By Damian Hill
Originally published on Advocate.com January 01 2012 1:05 AM ET
The start of the calendar year is a natural time for people to look inward, evaluate the year that has just passed, and consider changes they would like to make in their lives. If you make new year’s resolutions, you are not alone. Some figures put the number of people who make New Year’s resolutions at nearly 50% of the adult population.
People who commit to positive changes are as much as ten times more likely to achieve their goals than those who do not make any resolutions at all. A 2005 study shed some light onto the nature of why this might be. People who make resolutions are more likely to believe they have the power to change. This is in contrast to others who consider their circumstances as being more "fixed" — or those who believe they lack the power to change.
On the less-than-positive side, surveys suggest that as many as 75% of those who make resolutions fail to keep them. Why is that? And what are some strategies you can take to make sure your new year is a success?
There are a number of potential reasons why people fail to keep their resolutions. It is easy during a time of introspection to think about who or what we could have been if we had made different choices along the way. Some psychologists refer to these ghosts as "lost possible selves." While self-evaluation can be beneficial, fixating on past regrets can lead to unhealthy mood changes and unproductive behaviors.
In many cases, though, the resolution was just too broad or set in a way that was too impractical to achieve in the particular time frame. For example, setting a resolution of "I'm going to stop wasting money" is very different from setting a resolution of "I’m going to save X number of dollars more per month than I did last year."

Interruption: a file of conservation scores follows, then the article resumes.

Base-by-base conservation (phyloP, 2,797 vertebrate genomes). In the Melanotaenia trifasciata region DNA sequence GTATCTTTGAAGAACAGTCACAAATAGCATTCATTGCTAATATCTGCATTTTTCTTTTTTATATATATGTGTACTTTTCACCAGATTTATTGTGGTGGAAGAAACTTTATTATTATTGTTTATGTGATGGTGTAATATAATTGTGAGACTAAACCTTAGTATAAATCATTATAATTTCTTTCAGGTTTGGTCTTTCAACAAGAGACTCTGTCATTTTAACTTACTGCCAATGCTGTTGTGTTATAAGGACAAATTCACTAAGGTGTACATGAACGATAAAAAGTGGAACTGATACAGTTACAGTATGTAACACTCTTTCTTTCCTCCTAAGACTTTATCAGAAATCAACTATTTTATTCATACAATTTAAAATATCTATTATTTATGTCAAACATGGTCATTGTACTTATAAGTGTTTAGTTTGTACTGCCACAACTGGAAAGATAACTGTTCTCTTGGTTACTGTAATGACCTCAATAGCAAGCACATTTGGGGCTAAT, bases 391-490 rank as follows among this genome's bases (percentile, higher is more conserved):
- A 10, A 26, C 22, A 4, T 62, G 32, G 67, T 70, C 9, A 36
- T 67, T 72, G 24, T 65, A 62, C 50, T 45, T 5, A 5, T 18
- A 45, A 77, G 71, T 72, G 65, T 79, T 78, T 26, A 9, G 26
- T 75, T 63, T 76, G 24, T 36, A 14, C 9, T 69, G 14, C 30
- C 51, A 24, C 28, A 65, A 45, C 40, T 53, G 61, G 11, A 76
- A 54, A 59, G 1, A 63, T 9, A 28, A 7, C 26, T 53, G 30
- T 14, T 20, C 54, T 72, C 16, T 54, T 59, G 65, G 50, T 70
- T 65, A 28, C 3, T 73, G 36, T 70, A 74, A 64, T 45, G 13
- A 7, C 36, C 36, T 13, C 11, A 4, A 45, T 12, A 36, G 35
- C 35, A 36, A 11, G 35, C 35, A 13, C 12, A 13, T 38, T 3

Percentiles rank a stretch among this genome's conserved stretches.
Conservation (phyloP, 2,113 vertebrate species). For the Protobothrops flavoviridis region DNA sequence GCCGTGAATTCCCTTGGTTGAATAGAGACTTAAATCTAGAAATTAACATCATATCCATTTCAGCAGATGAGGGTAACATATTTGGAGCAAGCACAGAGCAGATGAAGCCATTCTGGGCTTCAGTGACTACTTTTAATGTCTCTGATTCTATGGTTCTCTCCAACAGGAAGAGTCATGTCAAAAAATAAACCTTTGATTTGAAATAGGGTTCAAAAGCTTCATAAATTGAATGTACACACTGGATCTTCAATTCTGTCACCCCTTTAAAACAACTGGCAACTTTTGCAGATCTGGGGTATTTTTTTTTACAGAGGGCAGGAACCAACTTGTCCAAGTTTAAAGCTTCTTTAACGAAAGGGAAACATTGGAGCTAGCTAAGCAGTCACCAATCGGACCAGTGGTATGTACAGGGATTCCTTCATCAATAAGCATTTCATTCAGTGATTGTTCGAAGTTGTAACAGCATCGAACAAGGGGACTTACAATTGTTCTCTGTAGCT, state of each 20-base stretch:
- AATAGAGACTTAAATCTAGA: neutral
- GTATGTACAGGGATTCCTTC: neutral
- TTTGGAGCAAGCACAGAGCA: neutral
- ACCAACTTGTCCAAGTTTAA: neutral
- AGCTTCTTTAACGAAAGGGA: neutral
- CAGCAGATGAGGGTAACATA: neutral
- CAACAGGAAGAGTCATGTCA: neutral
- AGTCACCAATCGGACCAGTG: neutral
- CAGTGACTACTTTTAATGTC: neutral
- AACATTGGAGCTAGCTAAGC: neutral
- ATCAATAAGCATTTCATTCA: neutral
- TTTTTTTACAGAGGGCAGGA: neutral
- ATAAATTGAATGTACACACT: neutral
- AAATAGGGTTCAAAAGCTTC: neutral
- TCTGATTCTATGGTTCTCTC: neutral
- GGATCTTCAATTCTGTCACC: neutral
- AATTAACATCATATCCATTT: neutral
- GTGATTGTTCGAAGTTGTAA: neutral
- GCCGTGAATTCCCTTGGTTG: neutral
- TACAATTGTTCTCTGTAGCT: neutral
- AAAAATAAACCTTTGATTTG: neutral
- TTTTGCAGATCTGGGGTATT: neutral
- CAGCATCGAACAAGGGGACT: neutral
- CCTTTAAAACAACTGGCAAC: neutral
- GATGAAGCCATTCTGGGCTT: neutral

It is much healthier to concentrate on attainable goals than to set the bar too high. Notice the differences in the example above. A specific, smaller target spread throughout the year is easier to attain than a broad target without any structure. You have also built in a specific means of measuring your success. When you can measure small successes, you are more likely to be encouraged to continue your progress.
You might also consider breaking your resolutions into different categories as well as smaller goals. If your resolutions are non-specific, like “I am going to be healthier this year,” you might be thinking of an overall picture that actually includes more than one level of health — i.e., eating habits, exercise habits, emotional health, spiritual health, financial health, etc. What are some smaller, attainable goals you can set for yourself in each of those categories?
Most importantly, believe that you have the power to make these changes. If you believe in yourself and your goals — and your goals are specific and measurable — you will be well on your way to successfully achieving your new year’s resolutions.